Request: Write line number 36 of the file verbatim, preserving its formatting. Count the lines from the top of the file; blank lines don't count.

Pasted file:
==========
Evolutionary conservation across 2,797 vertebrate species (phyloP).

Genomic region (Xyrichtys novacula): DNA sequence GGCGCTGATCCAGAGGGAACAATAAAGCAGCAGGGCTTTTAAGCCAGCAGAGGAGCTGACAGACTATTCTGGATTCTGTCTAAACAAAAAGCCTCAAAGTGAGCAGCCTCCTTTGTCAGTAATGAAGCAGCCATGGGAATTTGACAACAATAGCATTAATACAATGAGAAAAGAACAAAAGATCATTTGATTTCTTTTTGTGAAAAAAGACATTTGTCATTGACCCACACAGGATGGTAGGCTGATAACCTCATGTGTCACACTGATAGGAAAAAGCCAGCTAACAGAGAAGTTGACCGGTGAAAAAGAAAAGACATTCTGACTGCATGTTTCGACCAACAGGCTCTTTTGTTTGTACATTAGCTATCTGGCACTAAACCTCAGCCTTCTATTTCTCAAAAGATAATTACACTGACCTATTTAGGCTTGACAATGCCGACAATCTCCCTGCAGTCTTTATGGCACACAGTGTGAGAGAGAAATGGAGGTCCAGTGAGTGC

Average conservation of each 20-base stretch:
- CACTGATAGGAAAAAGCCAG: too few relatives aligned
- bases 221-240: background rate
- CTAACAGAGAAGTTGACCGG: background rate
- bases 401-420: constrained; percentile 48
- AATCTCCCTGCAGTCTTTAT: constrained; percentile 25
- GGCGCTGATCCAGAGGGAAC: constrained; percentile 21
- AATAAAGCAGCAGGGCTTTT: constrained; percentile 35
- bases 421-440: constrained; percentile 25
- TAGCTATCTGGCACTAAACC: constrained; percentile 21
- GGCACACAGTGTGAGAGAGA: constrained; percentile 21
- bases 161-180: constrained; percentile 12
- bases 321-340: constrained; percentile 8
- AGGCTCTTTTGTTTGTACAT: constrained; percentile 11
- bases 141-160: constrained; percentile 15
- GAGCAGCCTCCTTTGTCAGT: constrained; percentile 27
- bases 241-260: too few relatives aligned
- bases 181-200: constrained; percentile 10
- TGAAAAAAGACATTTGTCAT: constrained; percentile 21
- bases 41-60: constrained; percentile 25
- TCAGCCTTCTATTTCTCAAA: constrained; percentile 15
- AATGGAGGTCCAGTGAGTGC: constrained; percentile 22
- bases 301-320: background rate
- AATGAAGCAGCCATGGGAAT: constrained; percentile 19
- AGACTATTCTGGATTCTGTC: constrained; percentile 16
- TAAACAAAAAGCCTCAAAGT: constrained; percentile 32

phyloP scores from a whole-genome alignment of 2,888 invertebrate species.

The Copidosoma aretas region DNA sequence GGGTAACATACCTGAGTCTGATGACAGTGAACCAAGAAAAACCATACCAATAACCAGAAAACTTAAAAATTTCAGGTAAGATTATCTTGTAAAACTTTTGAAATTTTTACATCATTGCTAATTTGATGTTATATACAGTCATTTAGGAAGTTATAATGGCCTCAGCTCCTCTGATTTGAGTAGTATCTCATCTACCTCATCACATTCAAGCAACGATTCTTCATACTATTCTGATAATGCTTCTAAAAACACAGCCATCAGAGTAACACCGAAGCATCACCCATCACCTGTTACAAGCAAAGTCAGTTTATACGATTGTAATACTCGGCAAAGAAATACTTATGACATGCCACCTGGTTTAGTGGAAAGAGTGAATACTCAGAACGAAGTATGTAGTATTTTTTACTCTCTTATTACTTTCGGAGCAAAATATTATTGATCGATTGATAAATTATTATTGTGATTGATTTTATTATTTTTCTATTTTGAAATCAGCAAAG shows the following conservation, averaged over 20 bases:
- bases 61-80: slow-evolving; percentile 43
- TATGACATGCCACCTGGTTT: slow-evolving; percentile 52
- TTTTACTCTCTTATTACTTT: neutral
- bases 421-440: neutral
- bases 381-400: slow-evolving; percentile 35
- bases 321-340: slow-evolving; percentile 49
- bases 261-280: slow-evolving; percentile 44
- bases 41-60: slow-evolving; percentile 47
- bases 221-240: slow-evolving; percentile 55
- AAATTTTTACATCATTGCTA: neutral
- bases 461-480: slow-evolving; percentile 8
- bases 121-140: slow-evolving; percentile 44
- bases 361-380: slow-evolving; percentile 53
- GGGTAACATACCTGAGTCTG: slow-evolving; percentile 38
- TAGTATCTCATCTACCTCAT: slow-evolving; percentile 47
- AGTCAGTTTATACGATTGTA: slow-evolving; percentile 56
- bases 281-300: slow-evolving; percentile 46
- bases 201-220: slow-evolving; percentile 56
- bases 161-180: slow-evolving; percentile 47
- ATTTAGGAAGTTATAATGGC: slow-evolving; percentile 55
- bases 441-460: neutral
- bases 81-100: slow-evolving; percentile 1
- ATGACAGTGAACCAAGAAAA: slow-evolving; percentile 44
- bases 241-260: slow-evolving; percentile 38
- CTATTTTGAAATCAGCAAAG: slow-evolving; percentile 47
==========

- bases 321-340: slow-evolving; percentile 49